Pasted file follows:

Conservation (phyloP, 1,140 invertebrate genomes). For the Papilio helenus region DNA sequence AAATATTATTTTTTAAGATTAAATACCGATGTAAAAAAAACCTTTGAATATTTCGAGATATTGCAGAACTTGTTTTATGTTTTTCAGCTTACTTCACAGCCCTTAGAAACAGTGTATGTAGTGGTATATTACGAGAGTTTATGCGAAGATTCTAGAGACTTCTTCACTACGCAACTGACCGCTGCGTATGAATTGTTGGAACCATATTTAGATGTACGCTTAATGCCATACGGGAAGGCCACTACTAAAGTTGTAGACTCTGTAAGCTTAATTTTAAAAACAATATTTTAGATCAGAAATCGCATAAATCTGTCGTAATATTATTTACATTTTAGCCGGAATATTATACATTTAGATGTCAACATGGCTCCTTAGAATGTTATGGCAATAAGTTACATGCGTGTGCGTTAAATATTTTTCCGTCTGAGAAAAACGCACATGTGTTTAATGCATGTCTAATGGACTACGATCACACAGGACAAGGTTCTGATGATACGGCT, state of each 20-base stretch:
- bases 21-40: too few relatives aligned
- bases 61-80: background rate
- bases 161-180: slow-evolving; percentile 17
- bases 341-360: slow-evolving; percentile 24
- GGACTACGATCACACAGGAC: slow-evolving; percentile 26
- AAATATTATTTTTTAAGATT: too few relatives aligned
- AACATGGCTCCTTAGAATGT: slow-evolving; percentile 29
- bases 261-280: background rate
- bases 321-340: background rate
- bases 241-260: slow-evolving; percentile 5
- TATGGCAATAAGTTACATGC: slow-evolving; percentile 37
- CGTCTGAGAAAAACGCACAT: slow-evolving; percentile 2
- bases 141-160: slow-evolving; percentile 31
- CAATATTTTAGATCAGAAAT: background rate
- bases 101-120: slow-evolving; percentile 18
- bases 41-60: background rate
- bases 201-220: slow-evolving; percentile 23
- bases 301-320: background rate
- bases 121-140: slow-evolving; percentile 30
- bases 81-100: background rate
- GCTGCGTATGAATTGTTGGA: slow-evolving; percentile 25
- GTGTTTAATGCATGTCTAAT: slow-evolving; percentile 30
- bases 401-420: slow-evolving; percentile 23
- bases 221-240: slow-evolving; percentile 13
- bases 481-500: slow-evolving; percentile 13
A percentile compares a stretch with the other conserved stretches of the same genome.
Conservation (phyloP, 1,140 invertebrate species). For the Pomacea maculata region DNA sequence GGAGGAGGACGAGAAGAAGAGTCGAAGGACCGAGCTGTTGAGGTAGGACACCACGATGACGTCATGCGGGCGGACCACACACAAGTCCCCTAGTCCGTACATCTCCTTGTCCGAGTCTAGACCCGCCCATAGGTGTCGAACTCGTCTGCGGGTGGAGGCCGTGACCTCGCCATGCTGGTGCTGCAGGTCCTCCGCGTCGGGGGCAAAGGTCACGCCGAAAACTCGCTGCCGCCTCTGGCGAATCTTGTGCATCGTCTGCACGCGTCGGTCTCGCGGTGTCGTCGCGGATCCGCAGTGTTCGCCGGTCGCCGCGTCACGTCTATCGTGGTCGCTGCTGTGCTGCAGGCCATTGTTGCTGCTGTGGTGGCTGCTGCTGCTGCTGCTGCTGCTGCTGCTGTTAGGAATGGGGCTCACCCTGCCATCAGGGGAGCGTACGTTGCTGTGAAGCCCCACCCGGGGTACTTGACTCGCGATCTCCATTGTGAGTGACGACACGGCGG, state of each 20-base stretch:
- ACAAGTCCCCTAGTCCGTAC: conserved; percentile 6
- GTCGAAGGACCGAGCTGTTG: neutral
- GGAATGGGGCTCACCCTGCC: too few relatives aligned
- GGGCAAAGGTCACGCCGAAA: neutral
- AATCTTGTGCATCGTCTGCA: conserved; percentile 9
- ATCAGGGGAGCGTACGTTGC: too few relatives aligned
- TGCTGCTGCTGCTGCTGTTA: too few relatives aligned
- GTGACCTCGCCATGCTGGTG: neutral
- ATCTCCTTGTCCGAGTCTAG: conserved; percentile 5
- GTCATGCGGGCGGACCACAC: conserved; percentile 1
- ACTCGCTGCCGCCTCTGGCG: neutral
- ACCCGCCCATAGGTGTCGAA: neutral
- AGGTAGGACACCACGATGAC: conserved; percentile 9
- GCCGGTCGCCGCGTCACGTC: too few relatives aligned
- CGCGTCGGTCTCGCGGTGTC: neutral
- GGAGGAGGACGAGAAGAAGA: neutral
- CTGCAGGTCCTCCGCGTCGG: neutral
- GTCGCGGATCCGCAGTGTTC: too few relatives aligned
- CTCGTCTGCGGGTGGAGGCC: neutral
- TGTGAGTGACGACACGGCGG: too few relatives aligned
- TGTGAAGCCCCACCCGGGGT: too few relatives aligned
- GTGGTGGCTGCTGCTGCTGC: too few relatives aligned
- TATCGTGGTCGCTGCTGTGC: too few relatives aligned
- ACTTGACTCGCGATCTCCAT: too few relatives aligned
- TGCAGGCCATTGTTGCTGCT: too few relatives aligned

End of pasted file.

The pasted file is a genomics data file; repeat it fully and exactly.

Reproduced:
Conservation (phyloP, 1,140 invertebrate genomes). For the Papilio helenus region DNA sequence AAATATTATTTTTTAAGATTAAATACCGATGTAAAAAAAACCTTTGAATATTTCGAGATATTGCAGAACTTGTTTTATGTTTTTCAGCTTACTTCACAGCCCTTAGAAACAGTGTATGTAGTGGTATATTACGAGAGTTTATGCGAAGATTCTAGAGACTTCTTCACTACGCAACTGACCGCTGCGTATGAATTGTTGGAACCATATTTAGATGTACGCTTAATGCCATACGGGAAGGCCACTACTAAAGTTGTAGACTCTGTAAGCTTAATTTTAAAAACAATATTTTAGATCAGAAATCGCATAAATCTGTCGTAATATTATTTACATTTTAGCCGGAATATTATACATTTAGATGTCAACATGGCTCCTTAGAATGTTATGGCAATAAGTTACATGCGTGTGCGTTAAATATTTTTCCGTCTGAGAAAAACGCACATGTGTTTAATGCATGTCTAATGGACTACGATCACACAGGACAAGGTTCTGATGATACGGCT, state of each 20-base stretch:
- bases 21-40: too few relatives aligned
- bases 61-80: background rate
- bases 161-180: slow-evolving; percentile 17
- bases 341-360: slow-evolving; percentile 24
- GGACTACGATCACACAGGAC: slow-evolving; percentile 26
- AAATATTATTTTTTAAGATT: too few relatives aligned
- AACATGGCTCCTTAGAATGT: slow-evolving; percentile 29
- bases 261-280: background rate
- bases 321-340: background rate
- bases 241-260: slow-evolving; percentile 5
- TATGGCAATAAGTTACATGC: slow-evolving; percentile 37
- CGTCTGAGAAAAACGCACAT: slow-evolving; percentile 2
- bases 141-160: slow-evolving; percentile 31
- CAATATTTTAGATCAGAAAT: background rate
- bases 101-120: slow-evolving; percentile 18
- bases 41-60: background rate
- bases 201-220: slow-evolving; percentile 23
- bases 301-320: background rate
- bases 121-140: slow-evolving; percentile 30
- bases 81-100: background rate
- GCTGCGTATGAATTGTTGGA: slow-evolving; percentile 25
- GTGTTTAATGCATGTCTAAT: slow-evolving; percentile 30
- bases 401-420: slow-evolving; percentile 23
- bases 221-240: slow-evolving; percentile 13
- bases 481-500: slow-evolving; percentile 13
A percentile compares a stretch with the other conserved stretches of the same genome.
Conservation (phyloP, 1,140 invertebrate species). For the Pomacea maculata region DNA sequence GGAGGAGGACGAGAAGAAGAGTCGAAGGACCGAGCTGTTGAGGTAGGACACCACGATGACGTCATGCGGGCGGACCACACACAAGTCCCCTAGTCCGTACATCTCCTTGTCCGAGTCTAGACCCGCCCATAGGTGTCGAACTCGTCTGCGGGTGGAGGCCGTGACCTCGCCATGCTGGTGCTGCAGGTCCTCCGCGTCGGGGGCAAAGGTCACGCCGAAAACTCGCTGCCGCCTCTGGCGAATCTTGTGCATCGTCTGCACGCGTCGGTCTCGCGGTGTCGTCGCGGATCCGCAGTGTTCGCCGGTCGCCGCGTCACGTCTATCGTGGTCGCTGCTGTGCTGCAGGCCATTGTTGCTGCTGTGGTGGCTGCTGCTGCTGCTGCTGCTGCTGCTGCTGTTAGGAATGGGGCTCACCCTGCCATCAGGGGAGCGTACGTTGCTGTGAAGCCCCACCCGGGGTACTTGACTCGCGATCTCCATTGTGAGTGACGACACGGCGG, state of each 20-base stretch:
- ACAAGTCCCCTAGTCCGTAC: conserved; percentile 6
- GTCGAAGGACCGAGCTGTTG: neutral
- GGAATGGGGCTCACCCTGCC: too few relatives aligned
- GGGCAAAGGTCACGCCGAAA: neutral
- AATCTTGTGCATCGTCTGCA: conserved; percentile 9
- ATCAGGGGAGCGTACGTTGC: too few relatives aligned
- TGCTGCTGCTGCTGCTGTTA: too few relatives aligned
- GTGACCTCGCCATGCTGGTG: neutral
- ATCTCCTTGTCCGAGTCTAG: conserved; percentile 5
- GTCATGCGGGCGGACCACAC: conserved; percentile 1
- ACTCGCTGCCGCCTCTGGCG: neutral
- ACCCGCCCATAGGTGTCGAA: neutral
- AGGTAGGACACCACGATGAC: conserved; percentile 9
- GCCGGTCGCCGCGTCACGTC: too few relatives aligned
- CGCGTCGGTCTCGCGGTGTC: neutral
- GGAGGAGGACGAGAAGAAGA: neutral
- CTGCAGGTCCTCCGCGTCGG: neutral
- GTCGCGGATCCGCAGTGTTC: too few relatives aligned
- CTCGTCTGCGGGTGGAGGCC: neutral
- TGTGAGTGACGACACGGCGG: too few relatives aligned
- TGTGAAGCCCCACCCGGGGT: too few relatives aligned
- GTGGTGGCTGCTGCTGCTGC: too few relatives aligned
- TATCGTGGTCGCTGCTGTGC: too few relatives aligned
- ACTTGACTCGCGATCTCCAT: too few relatives aligned
- TGCAGGCCATTGTTGCTGCT: too few relatives aligned